- Corruption-sensitive security sector reform, oversight, and transparency. Anti-corruption measures must be at the heart of any security reform program that hopes to incentivize peace in South Sudan. Increased oversight and transparency around officials’ asset declarations and military procurement processes, as well as the inclusion of independent auditors, inspectors general, and ethics units in each branch of the military, could reduce corruption that fuels violence. Legislative oversight bodies must be independent and empowered.
- The SPLA Act of 2009 should be amended to include guidance on procurement processes, independent oversight within the Ministry of Defense, and National Legislature oversight. In accordance with the constitution, no militias should exist outside of official structures. Oversight, competitive bidding processes, and enforcement of the rule of law are required to dismantle the system of corruption and impunity that exists within military and para-military structures.
- Accountability and the peace process. The transitional government should establish and empower a hybrid anti-corruption commission to prosecute crimes committed during the civil war, as stipulated by the peace agreement. If the government fails to establish the commission, the international community should exert pressure and help stand up a hybrid court to hold perpetrators accountable for gross human rights violations and economic crimes.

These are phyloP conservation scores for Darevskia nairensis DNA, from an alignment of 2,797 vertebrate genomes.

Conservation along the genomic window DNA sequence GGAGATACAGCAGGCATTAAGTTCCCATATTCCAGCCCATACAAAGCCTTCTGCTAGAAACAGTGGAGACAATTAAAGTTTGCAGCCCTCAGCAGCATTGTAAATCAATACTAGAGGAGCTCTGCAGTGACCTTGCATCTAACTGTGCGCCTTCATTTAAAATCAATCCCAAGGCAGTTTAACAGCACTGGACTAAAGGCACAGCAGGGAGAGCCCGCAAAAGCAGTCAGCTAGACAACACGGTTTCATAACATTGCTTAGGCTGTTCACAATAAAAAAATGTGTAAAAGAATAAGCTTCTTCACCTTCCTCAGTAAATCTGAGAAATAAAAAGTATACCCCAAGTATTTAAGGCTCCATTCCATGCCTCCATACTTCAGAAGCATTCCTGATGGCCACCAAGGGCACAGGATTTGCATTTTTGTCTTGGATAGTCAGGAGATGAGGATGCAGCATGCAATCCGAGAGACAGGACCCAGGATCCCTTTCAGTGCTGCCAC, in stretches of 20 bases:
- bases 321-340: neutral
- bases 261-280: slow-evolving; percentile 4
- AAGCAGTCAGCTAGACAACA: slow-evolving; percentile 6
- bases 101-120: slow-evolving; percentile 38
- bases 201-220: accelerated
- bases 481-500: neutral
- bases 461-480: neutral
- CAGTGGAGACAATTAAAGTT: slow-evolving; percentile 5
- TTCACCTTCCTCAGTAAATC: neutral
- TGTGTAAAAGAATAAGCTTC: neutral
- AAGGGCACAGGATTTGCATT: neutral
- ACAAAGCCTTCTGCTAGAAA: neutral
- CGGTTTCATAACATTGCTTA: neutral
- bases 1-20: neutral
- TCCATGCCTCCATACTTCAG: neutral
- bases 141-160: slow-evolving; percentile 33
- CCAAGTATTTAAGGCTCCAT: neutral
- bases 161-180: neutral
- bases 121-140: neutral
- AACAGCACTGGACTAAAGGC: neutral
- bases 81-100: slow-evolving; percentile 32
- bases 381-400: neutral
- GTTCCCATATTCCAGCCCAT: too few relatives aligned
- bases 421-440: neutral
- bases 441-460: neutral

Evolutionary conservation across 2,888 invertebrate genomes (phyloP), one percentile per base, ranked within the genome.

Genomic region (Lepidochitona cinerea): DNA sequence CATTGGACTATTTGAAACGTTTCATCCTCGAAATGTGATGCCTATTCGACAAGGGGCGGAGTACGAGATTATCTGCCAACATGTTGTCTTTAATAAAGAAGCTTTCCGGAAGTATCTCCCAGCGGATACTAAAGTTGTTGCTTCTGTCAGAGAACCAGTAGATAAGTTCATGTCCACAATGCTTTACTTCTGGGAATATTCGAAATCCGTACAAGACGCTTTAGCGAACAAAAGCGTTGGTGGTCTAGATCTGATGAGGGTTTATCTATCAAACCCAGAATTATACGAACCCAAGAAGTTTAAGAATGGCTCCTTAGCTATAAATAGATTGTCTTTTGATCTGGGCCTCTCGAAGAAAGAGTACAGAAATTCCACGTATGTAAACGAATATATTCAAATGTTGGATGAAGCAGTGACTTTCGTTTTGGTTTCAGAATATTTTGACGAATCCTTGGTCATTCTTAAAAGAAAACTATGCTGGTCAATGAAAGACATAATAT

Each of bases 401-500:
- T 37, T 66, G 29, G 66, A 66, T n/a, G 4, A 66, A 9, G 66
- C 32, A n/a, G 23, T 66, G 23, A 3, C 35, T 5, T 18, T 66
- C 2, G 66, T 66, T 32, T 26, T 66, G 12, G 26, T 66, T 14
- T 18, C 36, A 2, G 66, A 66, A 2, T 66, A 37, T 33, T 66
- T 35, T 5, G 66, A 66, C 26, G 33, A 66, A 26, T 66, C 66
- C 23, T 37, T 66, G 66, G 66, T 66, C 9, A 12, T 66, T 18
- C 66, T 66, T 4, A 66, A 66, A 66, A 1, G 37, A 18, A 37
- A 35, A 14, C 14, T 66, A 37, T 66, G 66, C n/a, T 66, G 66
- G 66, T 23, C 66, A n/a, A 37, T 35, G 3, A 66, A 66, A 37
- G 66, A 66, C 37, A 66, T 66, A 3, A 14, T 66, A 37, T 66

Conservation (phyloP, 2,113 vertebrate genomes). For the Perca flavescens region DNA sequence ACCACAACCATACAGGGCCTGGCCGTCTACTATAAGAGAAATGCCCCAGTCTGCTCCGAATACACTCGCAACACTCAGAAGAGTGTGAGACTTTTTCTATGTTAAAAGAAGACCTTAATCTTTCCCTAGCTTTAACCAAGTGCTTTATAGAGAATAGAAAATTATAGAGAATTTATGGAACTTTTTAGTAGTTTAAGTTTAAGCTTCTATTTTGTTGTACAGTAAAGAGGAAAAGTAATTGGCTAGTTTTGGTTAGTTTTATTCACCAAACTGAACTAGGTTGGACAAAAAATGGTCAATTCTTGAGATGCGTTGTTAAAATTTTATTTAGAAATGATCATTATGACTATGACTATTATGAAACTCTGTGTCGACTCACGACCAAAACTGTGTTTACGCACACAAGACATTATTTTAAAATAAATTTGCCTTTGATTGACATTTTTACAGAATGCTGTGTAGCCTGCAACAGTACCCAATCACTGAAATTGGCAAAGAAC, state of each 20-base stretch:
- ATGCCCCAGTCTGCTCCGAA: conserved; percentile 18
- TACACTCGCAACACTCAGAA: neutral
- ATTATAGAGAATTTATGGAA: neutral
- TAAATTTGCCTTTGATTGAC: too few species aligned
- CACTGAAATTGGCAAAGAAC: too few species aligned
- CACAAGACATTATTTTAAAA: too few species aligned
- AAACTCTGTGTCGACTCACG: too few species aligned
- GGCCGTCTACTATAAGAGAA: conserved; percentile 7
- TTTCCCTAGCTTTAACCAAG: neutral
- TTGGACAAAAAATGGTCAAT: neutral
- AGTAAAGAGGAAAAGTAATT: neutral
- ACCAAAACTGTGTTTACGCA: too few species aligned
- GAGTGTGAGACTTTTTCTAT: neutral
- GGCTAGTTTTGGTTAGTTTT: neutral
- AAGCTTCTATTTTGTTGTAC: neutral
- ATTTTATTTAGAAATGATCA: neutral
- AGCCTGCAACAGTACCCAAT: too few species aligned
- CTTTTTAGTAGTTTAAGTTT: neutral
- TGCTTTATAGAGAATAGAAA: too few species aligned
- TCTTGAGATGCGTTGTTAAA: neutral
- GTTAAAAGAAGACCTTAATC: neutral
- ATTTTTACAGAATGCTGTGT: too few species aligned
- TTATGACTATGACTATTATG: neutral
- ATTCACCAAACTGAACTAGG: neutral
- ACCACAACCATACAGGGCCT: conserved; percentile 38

Explore the Series
- “Al-Cardinal: South Sudan’s Original Oligarch” [October 7, 2019]
- “Untapped and Unprepared: Dirty Deals Threaten South Sudan’s Mining Sector” [April 2, 2020]
- “Making A Killing: South Sudanese Military Leaders’ Wealth, Explained” [May 27, 2020]
The Sentry is an investigative and policy team that follows the dirty money connected to African war criminals and transnational war profiteers and seeks to shut those benefiting from violence out of the international financial system. By disrupting the cost-benefit calculations of those who hijack governments for self-enrichment in East and Central Africa, the deadliest war zone globally since World War II, we seek to counter the main drivers of conflict and create new leverage for peace, human rights, and good governance.
The Sentry is composed of financial investigators, international human rights lawyers, and regional experts, as well as former law enforcement agents, intelligence officers, policymakers, investigative journalists, and banking professionals. Co-founded by George Clooney and John Prendergast, The Sentry is a flagship initiative and strategic partner of the Clooney Foundation for Justice.